“This is a public service announcement, with guitar!”
– Know Your Rights, The Clash, 1982
It’s been four years since Seattle’s KEXP 90.3 FM DJ John Richards declared Feb. 7 as International Clash Day, and a year since Seattle’s mayor created an official proclamation to honor The Clash on that day. Subsequently, six other cities have jumped on this punk rock proclamation bandwagon, including: Austin, San Francisco, Washington D.C., Vancouver B.C., Bridgwater U.K. and Tucson.
The date doesn’t hold special meaning in the British band’s history; Feb. 7 was just a happy happenstance of Richards spinning the band’s tunes one morning in 2013 and a listener asking him to keep The Clash’s tracks coming. However, it is the timing of the other communities getting onboard that feels significant considering the country’s current political state and the still exceedingly apropos, sneeringly poignant political songs The Clash wrote between 1976-1986.
“I think right now the spirit of The Clash and the spirit of Joe Strummer’s views ring true to a lot of cities not happy with the direction the last election went,” Richards wrote via email. “I also think some of the leaders in these cities are of an age that they clearly remember their own love of The Clash… or at the very least the respect they have for their work.”
Locally, KXCI 91.3 FM Director of Content and Home Stretch DJ Hannah Levin spearheaded the charge to create International Clash Day in Tucson. Levin, who was a KEXP DJ for eight years and moved here in fall 2014, said her KEXP colleagues approached her about getting KXCI involved this year.
“It was a no-brainer. The Clash is one of KXCI’s ‘core artists’ – music that we already play quite regularly – and the spirit of the day is very much in line with the inclusive, creative culture of Tucson,” Levin explained. “Having had the mayor on my show, I knew he (Jonathan Rothschild) was a big music fan and would likely connect with the themes embodied in International Clash Day – peace, unity, anti-imperialism, anti-racism, poverty awareness and freedom of expression.
“Now more than ever, we need to be embracing a sense of a community that welcomes people from all walks of life and celebrates the type of fearless art that brings us together, rather than divides us,” Levin elucidated. “Music has a visceral power to do that which few other art forms have, so my hope is that in addition to enjoying an avalanche of invigorating Clash-related programming, we inspire listeners to become more deeply engaged with our community around issues of social justice and freedom of expression.”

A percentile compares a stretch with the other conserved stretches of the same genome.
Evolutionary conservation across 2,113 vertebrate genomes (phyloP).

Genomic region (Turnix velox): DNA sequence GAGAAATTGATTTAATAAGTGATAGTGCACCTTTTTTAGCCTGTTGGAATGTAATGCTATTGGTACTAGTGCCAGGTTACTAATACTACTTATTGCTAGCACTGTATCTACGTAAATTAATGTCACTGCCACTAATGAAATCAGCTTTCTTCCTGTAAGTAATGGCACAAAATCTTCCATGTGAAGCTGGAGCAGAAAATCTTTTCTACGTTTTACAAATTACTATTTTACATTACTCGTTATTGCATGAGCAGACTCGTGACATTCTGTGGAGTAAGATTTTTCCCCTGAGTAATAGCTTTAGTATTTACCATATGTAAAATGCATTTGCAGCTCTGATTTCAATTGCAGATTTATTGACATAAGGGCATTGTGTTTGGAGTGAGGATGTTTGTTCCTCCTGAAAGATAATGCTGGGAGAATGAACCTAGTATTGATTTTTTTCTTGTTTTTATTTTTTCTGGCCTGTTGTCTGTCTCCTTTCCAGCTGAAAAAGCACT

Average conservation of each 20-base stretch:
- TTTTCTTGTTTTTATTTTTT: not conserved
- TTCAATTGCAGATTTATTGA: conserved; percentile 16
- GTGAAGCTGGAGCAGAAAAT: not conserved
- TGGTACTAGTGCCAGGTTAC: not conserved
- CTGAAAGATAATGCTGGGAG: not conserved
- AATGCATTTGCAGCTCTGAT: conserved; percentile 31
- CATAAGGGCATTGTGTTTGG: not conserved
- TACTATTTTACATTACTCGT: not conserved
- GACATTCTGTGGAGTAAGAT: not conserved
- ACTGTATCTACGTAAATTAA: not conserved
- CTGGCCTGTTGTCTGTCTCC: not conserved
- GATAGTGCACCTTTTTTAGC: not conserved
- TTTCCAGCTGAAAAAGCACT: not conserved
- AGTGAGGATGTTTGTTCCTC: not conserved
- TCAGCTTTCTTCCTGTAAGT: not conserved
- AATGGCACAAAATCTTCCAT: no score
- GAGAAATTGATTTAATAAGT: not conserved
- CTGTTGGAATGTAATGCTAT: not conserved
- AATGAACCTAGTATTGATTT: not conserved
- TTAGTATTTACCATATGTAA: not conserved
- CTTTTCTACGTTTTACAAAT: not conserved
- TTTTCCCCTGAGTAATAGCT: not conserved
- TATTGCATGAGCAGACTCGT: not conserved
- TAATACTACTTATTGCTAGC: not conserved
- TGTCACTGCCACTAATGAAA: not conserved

For fans of The Clash, this will be a most welcome day, and it will be an awesome education for those who are not aware of the band’s amazing body of work. KXCI is celebrating on-air from 10 a.m. to 6 p.m. with special programming that was still being finalized as of Zocalo’s press time, but Levin shared that “listeners can expect to hear Clash classics, deep cuts, rarities, and archived interviews with The Clash. We are also working on interviews with members of Tucson’s music community who were/are influenced by The Clash and/or were in attendance at The Clash’s show at the Tucson Convention Center in 1983, which was the band’s penultimate show with Mick Jones (Howe Gelb snuck into this show!).”
Che’s Lounge, 350 N. 4th Ave., is the headquarters for Tucson’s International Clash Day with DJs spinning Clash tunes that night, along with showcasing a special Clash-themed visual art show – curated by bartender/local artist Donovan White – as well as hosting a record sale of The Clash’s catalogue by Wooden Tooth Records.
Why does it matter? Well, as John Richards shared, “I think one of the main things is, they knew how to write GREAT songs. They also were lightening in a bottle like all great bands, the perfect sound and the perfect players at the perfect time. That kind of magic doesn’t just disappear.”
“There is something singular about their creative focus that is timeless – comforting and galvanizing simultaneously,” Levin added. “Whenever I hear the opening chords of ‘Know Your Rights,’ I always feel ready to be both angry and productive, which is the flavor of punk rock that has always appealed to me the most.”
City of Tucson Mayoral Proclamation
WHEREAS, legendary U.K. band The Clash formed in 1976, establishing their unique sound combining punk with reggae, dub, funk, ska, and socially-conscious lyrics; and
WHEREAS, the band played the Tucson Convention Center in 1983, inspiring many Tucson musicians, including a young Howe Gelb, who formed Giant Sand that same year; and
WHEREAS, throughout their career, The Clash used the power of music to share messages of peace, unity, anti-imperialism, anti-racism, poverty awareness, and freedom of expression; and
WHEREAS, the City of Tucson encourages all citizens to take inspiration from these messages as we work together to create an inclusive, welcoming city; and
WHEREAS, the City of Tucson and the Mayor’s Office affirm that this city is a Hate Free Zone, committed to values of inclusivity, tolerance, diversity and hope; and
WHEREAS, Tucson takes great pride in its growing music community and the cultural contributions of its many musicians across a wide range of genres; and
WHEREAS, the civically-and globally-minded City of Tucson wishes to join with other like-minded cities across the globe in celebrating International Clash Day; and
WHEREAS, the City of Tucson adheres to the belief in the immortal words of Joe Strummer, “People can change anything they want to, and that means everything in the world;”
NOW, THEREFORE, I, Jonathan Rothschild, Mayor of the City of Tucson, Arizona due hereby proclaim February 7, 2017 to be
INTERNATIONAL CLASH DAY
in this community, and encourage all of our citizens to Rock the Casbah.